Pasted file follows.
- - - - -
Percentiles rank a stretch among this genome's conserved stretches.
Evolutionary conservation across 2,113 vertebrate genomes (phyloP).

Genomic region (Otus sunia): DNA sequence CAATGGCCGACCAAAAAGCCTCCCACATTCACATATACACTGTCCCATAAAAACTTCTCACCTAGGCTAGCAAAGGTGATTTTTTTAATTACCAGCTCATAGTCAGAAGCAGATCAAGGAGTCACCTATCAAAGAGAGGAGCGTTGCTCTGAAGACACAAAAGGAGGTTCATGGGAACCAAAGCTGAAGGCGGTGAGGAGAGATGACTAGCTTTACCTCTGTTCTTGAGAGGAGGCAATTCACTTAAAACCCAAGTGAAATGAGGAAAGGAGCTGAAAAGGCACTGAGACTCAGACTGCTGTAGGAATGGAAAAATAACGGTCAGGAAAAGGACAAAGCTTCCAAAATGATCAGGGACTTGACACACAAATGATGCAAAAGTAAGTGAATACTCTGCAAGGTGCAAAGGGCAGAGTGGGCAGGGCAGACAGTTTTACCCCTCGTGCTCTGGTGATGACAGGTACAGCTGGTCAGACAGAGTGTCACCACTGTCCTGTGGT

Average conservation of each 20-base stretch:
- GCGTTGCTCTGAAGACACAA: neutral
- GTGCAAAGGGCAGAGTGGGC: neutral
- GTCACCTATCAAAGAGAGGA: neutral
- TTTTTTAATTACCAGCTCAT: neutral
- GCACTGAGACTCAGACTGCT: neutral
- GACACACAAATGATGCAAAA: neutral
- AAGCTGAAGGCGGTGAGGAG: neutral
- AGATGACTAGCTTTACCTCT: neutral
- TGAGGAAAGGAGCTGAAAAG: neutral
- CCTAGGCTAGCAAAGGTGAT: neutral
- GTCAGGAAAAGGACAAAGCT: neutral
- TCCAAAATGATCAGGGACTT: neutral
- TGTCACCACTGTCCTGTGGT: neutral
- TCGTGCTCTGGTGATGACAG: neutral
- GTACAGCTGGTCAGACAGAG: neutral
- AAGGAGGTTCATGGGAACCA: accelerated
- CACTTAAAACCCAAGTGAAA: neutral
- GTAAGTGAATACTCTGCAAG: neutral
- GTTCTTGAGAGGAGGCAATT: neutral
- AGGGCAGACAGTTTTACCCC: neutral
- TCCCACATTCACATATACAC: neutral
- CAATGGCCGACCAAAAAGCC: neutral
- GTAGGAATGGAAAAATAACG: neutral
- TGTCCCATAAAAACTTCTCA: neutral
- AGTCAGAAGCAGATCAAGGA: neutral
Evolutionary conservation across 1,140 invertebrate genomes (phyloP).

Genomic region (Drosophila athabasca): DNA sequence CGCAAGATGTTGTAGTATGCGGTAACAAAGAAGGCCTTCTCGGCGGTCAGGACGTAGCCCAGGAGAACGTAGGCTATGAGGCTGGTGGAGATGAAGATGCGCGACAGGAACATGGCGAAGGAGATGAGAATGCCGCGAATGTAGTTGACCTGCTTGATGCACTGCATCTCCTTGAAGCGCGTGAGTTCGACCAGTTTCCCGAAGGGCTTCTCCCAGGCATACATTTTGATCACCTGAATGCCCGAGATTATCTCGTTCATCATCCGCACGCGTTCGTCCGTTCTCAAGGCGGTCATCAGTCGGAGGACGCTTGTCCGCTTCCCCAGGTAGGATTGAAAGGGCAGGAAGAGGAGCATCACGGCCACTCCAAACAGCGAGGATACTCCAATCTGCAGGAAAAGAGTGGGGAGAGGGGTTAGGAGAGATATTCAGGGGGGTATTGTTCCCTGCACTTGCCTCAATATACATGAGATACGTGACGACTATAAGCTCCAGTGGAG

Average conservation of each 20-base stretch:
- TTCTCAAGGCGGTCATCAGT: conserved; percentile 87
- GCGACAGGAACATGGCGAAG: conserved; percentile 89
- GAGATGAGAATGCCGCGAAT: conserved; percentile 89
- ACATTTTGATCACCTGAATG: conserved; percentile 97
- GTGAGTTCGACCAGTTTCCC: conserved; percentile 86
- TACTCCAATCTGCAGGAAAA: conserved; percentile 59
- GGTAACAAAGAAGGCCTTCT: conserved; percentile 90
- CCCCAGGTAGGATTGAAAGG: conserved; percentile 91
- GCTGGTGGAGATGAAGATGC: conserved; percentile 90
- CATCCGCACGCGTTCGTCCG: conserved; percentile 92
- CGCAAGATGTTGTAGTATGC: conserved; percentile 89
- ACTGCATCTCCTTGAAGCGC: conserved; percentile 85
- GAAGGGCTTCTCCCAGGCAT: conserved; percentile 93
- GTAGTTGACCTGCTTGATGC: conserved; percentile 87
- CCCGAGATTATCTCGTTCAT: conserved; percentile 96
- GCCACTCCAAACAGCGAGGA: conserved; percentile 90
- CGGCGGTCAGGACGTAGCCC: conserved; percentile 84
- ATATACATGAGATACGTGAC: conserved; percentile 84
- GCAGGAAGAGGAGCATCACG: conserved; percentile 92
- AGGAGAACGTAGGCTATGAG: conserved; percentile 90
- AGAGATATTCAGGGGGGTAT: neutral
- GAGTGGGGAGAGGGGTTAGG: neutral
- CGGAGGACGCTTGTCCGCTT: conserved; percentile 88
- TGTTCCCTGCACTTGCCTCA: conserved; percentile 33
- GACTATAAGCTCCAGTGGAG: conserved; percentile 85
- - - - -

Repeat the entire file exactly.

Percentiles rank a stretch among this genome's conserved stretches.
Evolutionary conservation across 2,113 vertebrate genomes (phyloP).

Genomic region (Otus sunia): DNA sequence CAATGGCCGACCAAAAAGCCTCCCACATTCACATATACACTGTCCCATAAAAACTTCTCACCTAGGCTAGCAAAGGTGATTTTTTTAATTACCAGCTCATAGTCAGAAGCAGATCAAGGAGTCACCTATCAAAGAGAGGAGCGTTGCTCTGAAGACACAAAAGGAGGTTCATGGGAACCAAAGCTGAAGGCGGTGAGGAGAGATGACTAGCTTTACCTCTGTTCTTGAGAGGAGGCAATTCACTTAAAACCCAAGTGAAATGAGGAAAGGAGCTGAAAAGGCACTGAGACTCAGACTGCTGTAGGAATGGAAAAATAACGGTCAGGAAAAGGACAAAGCTTCCAAAATGATCAGGGACTTGACACACAAATGATGCAAAAGTAAGTGAATACTCTGCAAGGTGCAAAGGGCAGAGTGGGCAGGGCAGACAGTTTTACCCCTCGTGCTCTGGTGATGACAGGTACAGCTGGTCAGACAGAGTGTCACCACTGTCCTGTGGT

Average conservation of each 20-base stretch:
- GCGTTGCTCTGAAGACACAA: neutral
- GTGCAAAGGGCAGAGTGGGC: neutral
- GTCACCTATCAAAGAGAGGA: neutral
- TTTTTTAATTACCAGCTCAT: neutral
- GCACTGAGACTCAGACTGCT: neutral
- GACACACAAATGATGCAAAA: neutral
- AAGCTGAAGGCGGTGAGGAG: neutral
- AGATGACTAGCTTTACCTCT: neutral
- TGAGGAAAGGAGCTGAAAAG: neutral
- CCTAGGCTAGCAAAGGTGAT: neutral
- GTCAGGAAAAGGACAAAGCT: neutral
- TCCAAAATGATCAGGGACTT: neutral
- TGTCACCACTGTCCTGTGGT: neutral
- TCGTGCTCTGGTGATGACAG: neutral
- GTACAGCTGGTCAGACAGAG: neutral
- AAGGAGGTTCATGGGAACCA: accelerated
- CACTTAAAACCCAAGTGAAA: neutral
- GTAAGTGAATACTCTGCAAG: neutral
- GTTCTTGAGAGGAGGCAATT: neutral
- AGGGCAGACAGTTTTACCCC: neutral
- TCCCACATTCACATATACAC: neutral
- CAATGGCCGACCAAAAAGCC: neutral
- GTAGGAATGGAAAAATAACG: neutral
- TGTCCCATAAAAACTTCTCA: neutral
- AGTCAGAAGCAGATCAAGGA: neutral
Evolutionary conservation across 1,140 invertebrate genomes (phyloP).

Genomic region (Drosophila athabasca): DNA sequence CGCAAGATGTTGTAGTATGCGGTAACAAAGAAGGCCTTCTCGGCGGTCAGGACGTAGCCCAGGAGAACGTAGGCTATGAGGCTGGTGGAGATGAAGATGCGCGACAGGAACATGGCGAAGGAGATGAGAATGCCGCGAATGTAGTTGACCTGCTTGATGCACTGCATCTCCTTGAAGCGCGTGAGTTCGACCAGTTTCCCGAAGGGCTTCTCCCAGGCATACATTTTGATCACCTGAATGCCCGAGATTATCTCGTTCATCATCCGCACGCGTTCGTCCGTTCTCAAGGCGGTCATCAGTCGGAGGACGCTTGTCCGCTTCCCCAGGTAGGATTGAAAGGGCAGGAAGAGGAGCATCACGGCCACTCCAAACAGCGAGGATACTCCAATCTGCAGGAAAAGAGTGGGGAGAGGGGTTAGGAGAGATATTCAGGGGGGTATTGTTCCCTGCACTTGCCTCAATATACATGAGATACGTGACGACTATAAGCTCCAGTGGAG

Average conservation of each 20-base stretch:
- TTCTCAAGGCGGTCATCAGT: conserved; percentile 87
- GCGACAGGAACATGGCGAAG: conserved; percentile 89
- GAGATGAGAATGCCGCGAAT: conserved; percentile 89
- ACATTTTGATCACCTGAATG: conserved; percentile 97
- GTGAGTTCGACCAGTTTCCC: conserved; percentile 86
- TACTCCAATCTGCAGGAAAA: conserved; percentile 59
- GGTAACAAAGAAGGCCTTCT: conserved; percentile 90
- CCCCAGGTAGGATTGAAAGG: conserved; percentile 91
- GCTGGTGGAGATGAAGATGC: conserved; percentile 90
- CATCCGCACGCGTTCGTCCG: conserved; percentile 92
- CGCAAGATGTTGTAGTATGC: conserved; percentile 89
- ACTGCATCTCCTTGAAGCGC: conserved; percentile 85
- GAAGGGCTTCTCCCAGGCAT: conserved; percentile 93
- GTAGTTGACCTGCTTGATGC: conserved; percentile 87
- CCCGAGATTATCTCGTTCAT: conserved; percentile 96
- GCCACTCCAAACAGCGAGGA: conserved; percentile 90
- CGGCGGTCAGGACGTAGCCC: conserved; percentile 84
- ATATACATGAGATACGTGAC: conserved; percentile 84
- GCAGGAAGAGGAGCATCACG: conserved; percentile 92
- AGGAGAACGTAGGCTATGAG: conserved; percentile 90
- AGAGATATTCAGGGGGGTAT: neutral
- GAGTGGGGAGAGGGGTTAGG: neutral
- CGGAGGACGCTTGTCCGCTT: conserved; percentile 88
- TGTTCCCTGCACTTGCCTCA: conserved; percentile 33
- GACTATAAGCTCCAGTGGAG: conserved; percentile 85